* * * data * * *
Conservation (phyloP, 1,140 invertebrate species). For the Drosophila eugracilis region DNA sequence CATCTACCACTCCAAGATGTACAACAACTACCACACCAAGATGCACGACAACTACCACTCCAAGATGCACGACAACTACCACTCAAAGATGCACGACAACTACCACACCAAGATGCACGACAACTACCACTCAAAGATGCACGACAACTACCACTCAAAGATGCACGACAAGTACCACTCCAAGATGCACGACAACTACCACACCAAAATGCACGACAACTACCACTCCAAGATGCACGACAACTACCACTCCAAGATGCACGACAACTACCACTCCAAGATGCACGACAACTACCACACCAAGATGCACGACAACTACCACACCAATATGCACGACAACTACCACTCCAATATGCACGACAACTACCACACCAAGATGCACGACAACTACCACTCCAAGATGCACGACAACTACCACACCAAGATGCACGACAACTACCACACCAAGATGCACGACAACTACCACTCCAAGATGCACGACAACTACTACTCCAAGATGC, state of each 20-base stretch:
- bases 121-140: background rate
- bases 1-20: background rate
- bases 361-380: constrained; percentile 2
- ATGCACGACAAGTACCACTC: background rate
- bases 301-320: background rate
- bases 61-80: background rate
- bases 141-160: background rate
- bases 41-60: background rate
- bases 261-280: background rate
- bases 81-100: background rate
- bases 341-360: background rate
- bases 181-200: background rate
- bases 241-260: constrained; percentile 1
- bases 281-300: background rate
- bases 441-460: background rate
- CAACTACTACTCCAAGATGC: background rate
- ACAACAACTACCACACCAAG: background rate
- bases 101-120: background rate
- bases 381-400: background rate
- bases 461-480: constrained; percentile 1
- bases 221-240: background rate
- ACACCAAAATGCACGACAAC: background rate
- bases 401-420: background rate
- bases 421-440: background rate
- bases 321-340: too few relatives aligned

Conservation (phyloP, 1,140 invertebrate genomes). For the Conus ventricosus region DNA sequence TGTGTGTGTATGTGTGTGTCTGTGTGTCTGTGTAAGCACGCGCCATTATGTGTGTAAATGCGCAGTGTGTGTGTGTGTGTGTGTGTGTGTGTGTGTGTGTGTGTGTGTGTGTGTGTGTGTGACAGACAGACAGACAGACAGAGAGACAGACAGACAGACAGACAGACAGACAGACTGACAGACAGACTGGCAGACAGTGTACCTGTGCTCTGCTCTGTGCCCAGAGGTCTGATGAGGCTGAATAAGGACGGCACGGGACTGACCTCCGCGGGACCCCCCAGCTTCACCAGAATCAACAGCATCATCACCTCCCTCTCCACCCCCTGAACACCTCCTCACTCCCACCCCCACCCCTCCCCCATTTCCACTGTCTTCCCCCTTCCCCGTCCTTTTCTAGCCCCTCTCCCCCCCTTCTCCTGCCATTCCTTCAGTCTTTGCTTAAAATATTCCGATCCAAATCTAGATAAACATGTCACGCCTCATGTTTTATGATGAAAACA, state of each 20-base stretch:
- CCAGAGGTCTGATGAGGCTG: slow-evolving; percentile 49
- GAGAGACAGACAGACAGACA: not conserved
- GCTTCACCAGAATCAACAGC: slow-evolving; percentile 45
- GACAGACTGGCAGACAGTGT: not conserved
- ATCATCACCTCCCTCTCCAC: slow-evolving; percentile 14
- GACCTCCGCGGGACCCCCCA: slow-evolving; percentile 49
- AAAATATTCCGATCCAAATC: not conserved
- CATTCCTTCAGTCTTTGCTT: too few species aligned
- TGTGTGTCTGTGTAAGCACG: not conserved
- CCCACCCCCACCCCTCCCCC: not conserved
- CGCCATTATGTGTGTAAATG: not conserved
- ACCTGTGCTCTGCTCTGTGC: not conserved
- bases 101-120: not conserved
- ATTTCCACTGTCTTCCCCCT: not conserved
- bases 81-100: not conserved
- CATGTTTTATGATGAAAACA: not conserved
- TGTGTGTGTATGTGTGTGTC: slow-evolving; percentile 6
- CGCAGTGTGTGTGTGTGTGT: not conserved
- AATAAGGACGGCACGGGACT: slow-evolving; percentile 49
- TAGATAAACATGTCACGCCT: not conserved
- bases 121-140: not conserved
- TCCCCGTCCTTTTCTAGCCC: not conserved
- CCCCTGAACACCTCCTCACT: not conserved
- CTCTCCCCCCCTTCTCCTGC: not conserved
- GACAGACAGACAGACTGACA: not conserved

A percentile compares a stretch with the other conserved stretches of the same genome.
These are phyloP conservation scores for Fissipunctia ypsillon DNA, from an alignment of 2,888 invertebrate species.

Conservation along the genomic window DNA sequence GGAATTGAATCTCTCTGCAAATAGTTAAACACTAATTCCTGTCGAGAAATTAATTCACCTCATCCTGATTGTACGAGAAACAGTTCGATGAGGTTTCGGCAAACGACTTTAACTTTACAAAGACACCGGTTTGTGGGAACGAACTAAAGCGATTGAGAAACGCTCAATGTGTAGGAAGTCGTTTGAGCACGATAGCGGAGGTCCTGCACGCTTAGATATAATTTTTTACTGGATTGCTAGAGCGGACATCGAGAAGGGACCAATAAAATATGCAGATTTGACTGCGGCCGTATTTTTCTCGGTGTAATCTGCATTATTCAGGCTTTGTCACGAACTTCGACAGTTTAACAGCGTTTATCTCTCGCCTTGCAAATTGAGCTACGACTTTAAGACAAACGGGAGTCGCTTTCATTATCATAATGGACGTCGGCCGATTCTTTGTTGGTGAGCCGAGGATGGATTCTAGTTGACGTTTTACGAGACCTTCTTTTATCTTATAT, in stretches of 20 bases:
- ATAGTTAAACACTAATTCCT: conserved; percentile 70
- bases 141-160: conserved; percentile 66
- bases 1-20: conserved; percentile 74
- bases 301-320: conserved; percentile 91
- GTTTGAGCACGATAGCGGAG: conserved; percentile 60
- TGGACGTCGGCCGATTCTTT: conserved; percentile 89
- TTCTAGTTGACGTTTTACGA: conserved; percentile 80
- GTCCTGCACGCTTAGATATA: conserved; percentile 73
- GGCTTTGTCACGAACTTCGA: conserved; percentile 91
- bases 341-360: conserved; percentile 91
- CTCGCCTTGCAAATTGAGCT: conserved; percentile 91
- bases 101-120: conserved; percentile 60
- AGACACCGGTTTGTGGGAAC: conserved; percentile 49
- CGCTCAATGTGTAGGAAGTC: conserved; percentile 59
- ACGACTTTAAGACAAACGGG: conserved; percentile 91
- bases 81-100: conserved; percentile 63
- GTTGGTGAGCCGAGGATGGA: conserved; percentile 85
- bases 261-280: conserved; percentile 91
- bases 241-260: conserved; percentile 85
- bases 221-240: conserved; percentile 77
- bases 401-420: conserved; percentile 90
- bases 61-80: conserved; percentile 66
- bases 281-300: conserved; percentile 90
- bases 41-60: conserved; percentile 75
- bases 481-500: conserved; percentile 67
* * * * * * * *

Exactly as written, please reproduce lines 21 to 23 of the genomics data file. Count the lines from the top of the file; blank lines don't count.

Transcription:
- bases 461-480: constrained; percentile 1
- bases 221-240: background rate
- ACACCAAAATGCACGACAAC: background rate